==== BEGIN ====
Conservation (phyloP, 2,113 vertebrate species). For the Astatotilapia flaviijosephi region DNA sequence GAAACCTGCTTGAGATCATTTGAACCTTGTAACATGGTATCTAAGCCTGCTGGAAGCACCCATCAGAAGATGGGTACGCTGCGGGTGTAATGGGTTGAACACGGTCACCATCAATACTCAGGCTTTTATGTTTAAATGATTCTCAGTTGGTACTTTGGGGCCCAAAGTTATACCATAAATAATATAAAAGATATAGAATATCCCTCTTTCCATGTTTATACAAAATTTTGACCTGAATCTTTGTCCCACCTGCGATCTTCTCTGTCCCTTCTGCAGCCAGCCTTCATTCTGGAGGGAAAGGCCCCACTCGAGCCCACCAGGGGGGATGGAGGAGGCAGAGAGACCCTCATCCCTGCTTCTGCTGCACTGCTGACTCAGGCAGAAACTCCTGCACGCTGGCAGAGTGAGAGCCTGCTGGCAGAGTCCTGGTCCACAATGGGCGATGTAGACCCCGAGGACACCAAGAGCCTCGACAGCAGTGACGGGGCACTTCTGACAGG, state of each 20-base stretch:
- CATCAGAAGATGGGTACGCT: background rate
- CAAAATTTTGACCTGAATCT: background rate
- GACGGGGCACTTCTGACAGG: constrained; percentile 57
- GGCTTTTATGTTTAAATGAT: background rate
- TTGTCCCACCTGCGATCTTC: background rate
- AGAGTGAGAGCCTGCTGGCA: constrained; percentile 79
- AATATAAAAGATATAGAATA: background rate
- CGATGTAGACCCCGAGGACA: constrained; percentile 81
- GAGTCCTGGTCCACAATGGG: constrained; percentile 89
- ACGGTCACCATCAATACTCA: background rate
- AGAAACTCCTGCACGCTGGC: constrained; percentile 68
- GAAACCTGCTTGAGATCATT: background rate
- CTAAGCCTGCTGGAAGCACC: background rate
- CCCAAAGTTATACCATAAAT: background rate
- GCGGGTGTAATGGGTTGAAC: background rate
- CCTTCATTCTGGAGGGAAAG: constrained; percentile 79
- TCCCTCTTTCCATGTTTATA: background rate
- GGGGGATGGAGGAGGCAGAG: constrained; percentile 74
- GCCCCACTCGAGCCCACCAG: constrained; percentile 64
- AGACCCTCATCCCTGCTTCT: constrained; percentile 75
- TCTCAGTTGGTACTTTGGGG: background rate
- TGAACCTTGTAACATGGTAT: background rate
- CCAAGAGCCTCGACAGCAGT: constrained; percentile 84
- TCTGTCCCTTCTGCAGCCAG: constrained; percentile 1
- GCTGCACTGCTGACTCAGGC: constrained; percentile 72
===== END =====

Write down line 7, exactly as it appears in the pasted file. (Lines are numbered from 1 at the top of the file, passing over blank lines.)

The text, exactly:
- AGAGTGAGAGCCTGCTGGCA: constrained; percentile 79